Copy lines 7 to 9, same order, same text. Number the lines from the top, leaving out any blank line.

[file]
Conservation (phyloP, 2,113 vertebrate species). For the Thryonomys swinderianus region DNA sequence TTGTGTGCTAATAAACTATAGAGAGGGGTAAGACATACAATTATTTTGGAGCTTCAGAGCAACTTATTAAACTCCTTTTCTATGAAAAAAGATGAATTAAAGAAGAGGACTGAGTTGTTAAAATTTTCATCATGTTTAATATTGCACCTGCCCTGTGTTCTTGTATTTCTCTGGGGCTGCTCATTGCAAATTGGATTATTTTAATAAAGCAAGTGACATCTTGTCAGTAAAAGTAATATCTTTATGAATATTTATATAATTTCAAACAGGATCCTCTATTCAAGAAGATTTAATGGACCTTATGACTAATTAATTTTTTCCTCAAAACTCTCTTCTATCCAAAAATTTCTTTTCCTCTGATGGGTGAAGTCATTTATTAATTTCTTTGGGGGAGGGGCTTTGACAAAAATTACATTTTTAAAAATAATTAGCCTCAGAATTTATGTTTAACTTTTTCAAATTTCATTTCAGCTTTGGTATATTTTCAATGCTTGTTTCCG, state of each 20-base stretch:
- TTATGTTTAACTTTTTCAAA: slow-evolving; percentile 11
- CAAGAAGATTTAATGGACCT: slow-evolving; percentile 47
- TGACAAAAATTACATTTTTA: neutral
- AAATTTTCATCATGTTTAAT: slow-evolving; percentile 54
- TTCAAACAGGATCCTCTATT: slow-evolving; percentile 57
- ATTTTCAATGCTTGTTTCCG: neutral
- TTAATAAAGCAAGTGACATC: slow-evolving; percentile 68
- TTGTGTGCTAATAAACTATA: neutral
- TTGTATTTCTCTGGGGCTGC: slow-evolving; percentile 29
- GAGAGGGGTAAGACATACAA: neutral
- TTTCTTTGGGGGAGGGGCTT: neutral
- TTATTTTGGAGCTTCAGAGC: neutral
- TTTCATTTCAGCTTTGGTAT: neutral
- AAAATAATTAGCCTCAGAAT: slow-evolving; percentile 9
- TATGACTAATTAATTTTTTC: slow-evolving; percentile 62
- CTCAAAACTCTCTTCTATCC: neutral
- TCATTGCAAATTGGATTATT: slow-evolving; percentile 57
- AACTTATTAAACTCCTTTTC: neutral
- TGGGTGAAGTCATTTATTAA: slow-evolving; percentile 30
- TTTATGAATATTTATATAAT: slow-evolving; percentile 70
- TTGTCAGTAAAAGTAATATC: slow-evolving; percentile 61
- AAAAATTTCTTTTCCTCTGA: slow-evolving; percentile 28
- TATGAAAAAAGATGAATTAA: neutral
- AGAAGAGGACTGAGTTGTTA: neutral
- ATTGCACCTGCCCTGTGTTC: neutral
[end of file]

- ATTTTCAATGCTTGTTTCCG: neutral
- TTAATAAAGCAAGTGACATC: slow-evolving; percentile 68
- TTGTGTGCTAATAAACTATA: neutral